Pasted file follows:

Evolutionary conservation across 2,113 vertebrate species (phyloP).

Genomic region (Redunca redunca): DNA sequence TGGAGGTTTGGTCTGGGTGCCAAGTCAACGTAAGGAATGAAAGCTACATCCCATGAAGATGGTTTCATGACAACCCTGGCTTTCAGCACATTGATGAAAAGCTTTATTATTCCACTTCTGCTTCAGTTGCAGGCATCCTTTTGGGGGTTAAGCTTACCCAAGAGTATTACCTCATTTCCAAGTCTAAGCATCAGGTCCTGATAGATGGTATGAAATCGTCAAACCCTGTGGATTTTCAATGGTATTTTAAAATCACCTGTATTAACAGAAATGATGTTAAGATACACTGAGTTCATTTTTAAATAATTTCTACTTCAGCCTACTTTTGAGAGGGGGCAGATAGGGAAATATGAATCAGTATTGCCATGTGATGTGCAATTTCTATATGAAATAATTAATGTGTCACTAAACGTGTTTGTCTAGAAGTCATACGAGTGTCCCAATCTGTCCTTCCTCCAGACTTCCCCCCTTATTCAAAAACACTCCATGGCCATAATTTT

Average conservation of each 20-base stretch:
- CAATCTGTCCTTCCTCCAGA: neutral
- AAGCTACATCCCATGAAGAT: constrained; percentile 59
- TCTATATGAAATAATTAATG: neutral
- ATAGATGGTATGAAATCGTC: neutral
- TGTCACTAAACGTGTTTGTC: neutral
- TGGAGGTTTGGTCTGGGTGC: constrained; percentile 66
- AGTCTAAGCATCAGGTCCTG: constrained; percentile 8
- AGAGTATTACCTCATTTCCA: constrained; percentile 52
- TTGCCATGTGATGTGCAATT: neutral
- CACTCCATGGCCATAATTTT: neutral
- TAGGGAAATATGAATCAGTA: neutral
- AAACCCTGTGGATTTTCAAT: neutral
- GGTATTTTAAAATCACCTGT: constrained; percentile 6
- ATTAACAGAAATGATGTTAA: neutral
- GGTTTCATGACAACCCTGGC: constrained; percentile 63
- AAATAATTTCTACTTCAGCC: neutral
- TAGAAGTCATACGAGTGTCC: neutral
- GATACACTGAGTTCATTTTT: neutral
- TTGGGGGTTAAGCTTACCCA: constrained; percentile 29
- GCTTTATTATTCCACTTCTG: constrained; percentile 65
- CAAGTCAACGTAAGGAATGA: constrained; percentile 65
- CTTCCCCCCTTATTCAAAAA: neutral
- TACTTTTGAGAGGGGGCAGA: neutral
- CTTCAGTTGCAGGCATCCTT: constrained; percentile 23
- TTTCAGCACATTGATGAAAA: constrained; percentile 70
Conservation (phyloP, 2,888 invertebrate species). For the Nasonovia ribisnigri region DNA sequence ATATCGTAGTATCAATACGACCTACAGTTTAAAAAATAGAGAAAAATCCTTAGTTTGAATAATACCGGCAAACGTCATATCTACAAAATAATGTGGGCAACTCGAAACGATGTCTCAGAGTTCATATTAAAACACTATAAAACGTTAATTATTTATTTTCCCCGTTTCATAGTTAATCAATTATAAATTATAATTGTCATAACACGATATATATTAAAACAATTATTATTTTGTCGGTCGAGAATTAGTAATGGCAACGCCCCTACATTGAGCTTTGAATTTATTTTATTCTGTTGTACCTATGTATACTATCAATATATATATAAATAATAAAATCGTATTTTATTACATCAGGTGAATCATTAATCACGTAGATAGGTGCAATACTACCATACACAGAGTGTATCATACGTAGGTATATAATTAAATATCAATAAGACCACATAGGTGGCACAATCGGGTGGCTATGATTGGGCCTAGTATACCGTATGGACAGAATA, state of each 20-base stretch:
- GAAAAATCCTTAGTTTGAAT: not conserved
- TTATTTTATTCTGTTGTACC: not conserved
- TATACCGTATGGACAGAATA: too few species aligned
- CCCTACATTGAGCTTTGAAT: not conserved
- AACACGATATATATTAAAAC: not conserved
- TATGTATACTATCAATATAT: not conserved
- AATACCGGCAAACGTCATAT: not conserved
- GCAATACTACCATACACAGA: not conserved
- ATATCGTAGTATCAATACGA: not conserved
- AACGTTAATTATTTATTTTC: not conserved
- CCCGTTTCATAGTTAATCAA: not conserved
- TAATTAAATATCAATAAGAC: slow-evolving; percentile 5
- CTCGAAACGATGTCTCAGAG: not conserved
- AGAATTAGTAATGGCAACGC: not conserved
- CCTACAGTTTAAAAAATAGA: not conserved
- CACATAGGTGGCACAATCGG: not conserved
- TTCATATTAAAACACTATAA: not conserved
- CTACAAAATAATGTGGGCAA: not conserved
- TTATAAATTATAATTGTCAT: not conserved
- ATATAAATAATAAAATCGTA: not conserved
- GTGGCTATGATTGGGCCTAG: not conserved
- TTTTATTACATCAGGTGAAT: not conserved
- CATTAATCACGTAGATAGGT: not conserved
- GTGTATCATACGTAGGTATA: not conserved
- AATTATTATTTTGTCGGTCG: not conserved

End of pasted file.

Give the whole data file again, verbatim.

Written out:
Evolutionary conservation across 2,113 vertebrate species (phyloP).

Genomic region (Redunca redunca): DNA sequence TGGAGGTTTGGTCTGGGTGCCAAGTCAACGTAAGGAATGAAAGCTACATCCCATGAAGATGGTTTCATGACAACCCTGGCTTTCAGCACATTGATGAAAAGCTTTATTATTCCACTTCTGCTTCAGTTGCAGGCATCCTTTTGGGGGTTAAGCTTACCCAAGAGTATTACCTCATTTCCAAGTCTAAGCATCAGGTCCTGATAGATGGTATGAAATCGTCAAACCCTGTGGATTTTCAATGGTATTTTAAAATCACCTGTATTAACAGAAATGATGTTAAGATACACTGAGTTCATTTTTAAATAATTTCTACTTCAGCCTACTTTTGAGAGGGGGCAGATAGGGAAATATGAATCAGTATTGCCATGTGATGTGCAATTTCTATATGAAATAATTAATGTGTCACTAAACGTGTTTGTCTAGAAGTCATACGAGTGTCCCAATCTGTCCTTCCTCCAGACTTCCCCCCTTATTCAAAAACACTCCATGGCCATAATTTT

Average conservation of each 20-base stretch:
- CAATCTGTCCTTCCTCCAGA: neutral
- AAGCTACATCCCATGAAGAT: constrained; percentile 59
- TCTATATGAAATAATTAATG: neutral
- ATAGATGGTATGAAATCGTC: neutral
- TGTCACTAAACGTGTTTGTC: neutral
- TGGAGGTTTGGTCTGGGTGC: constrained; percentile 66
- AGTCTAAGCATCAGGTCCTG: constrained; percentile 8
- AGAGTATTACCTCATTTCCA: constrained; percentile 52
- TTGCCATGTGATGTGCAATT: neutral
- CACTCCATGGCCATAATTTT: neutral
- TAGGGAAATATGAATCAGTA: neutral
- AAACCCTGTGGATTTTCAAT: neutral
- GGTATTTTAAAATCACCTGT: constrained; percentile 6
- ATTAACAGAAATGATGTTAA: neutral
- GGTTTCATGACAACCCTGGC: constrained; percentile 63
- AAATAATTTCTACTTCAGCC: neutral
- TAGAAGTCATACGAGTGTCC: neutral
- GATACACTGAGTTCATTTTT: neutral
- TTGGGGGTTAAGCTTACCCA: constrained; percentile 29
- GCTTTATTATTCCACTTCTG: constrained; percentile 65
- CAAGTCAACGTAAGGAATGA: constrained; percentile 65
- CTTCCCCCCTTATTCAAAAA: neutral
- TACTTTTGAGAGGGGGCAGA: neutral
- CTTCAGTTGCAGGCATCCTT: constrained; percentile 23
- TTTCAGCACATTGATGAAAA: constrained; percentile 70
Conservation (phyloP, 2,888 invertebrate species). For the Nasonovia ribisnigri region DNA sequence ATATCGTAGTATCAATACGACCTACAGTTTAAAAAATAGAGAAAAATCCTTAGTTTGAATAATACCGGCAAACGTCATATCTACAAAATAATGTGGGCAACTCGAAACGATGTCTCAGAGTTCATATTAAAACACTATAAAACGTTAATTATTTATTTTCCCCGTTTCATAGTTAATCAATTATAAATTATAATTGTCATAACACGATATATATTAAAACAATTATTATTTTGTCGGTCGAGAATTAGTAATGGCAACGCCCCTACATTGAGCTTTGAATTTATTTTATTCTGTTGTACCTATGTATACTATCAATATATATATAAATAATAAAATCGTATTTTATTACATCAGGTGAATCATTAATCACGTAGATAGGTGCAATACTACCATACACAGAGTGTATCATACGTAGGTATATAATTAAATATCAATAAGACCACATAGGTGGCACAATCGGGTGGCTATGATTGGGCCTAGTATACCGTATGGACAGAATA, state of each 20-base stretch:
- GAAAAATCCTTAGTTTGAAT: not conserved
- TTATTTTATTCTGTTGTACC: not conserved
- TATACCGTATGGACAGAATA: too few species aligned
- CCCTACATTGAGCTTTGAAT: not conserved
- AACACGATATATATTAAAAC: not conserved
- TATGTATACTATCAATATAT: not conserved
- AATACCGGCAAACGTCATAT: not conserved
- GCAATACTACCATACACAGA: not conserved
- ATATCGTAGTATCAATACGA: not conserved
- AACGTTAATTATTTATTTTC: not conserved
- CCCGTTTCATAGTTAATCAA: not conserved
- TAATTAAATATCAATAAGAC: slow-evolving; percentile 5
- CTCGAAACGATGTCTCAGAG: not conserved
- AGAATTAGTAATGGCAACGC: not conserved
- CCTACAGTTTAAAAAATAGA: not conserved
- CACATAGGTGGCACAATCGG: not conserved
- TTCATATTAAAACACTATAA: not conserved
- CTACAAAATAATGTGGGCAA: not conserved
- TTATAAATTATAATTGTCAT: not conserved
- ATATAAATAATAAAATCGTA: not conserved
- GTGGCTATGATTGGGCCTAG: not conserved
- TTTTATTACATCAGGTGAAT: not conserved
- CATTAATCACGTAGATAGGT: not conserved
- GTGTATCATACGTAGGTATA: not conserved
- AATTATTATTTTGTCGGTCG: not conserved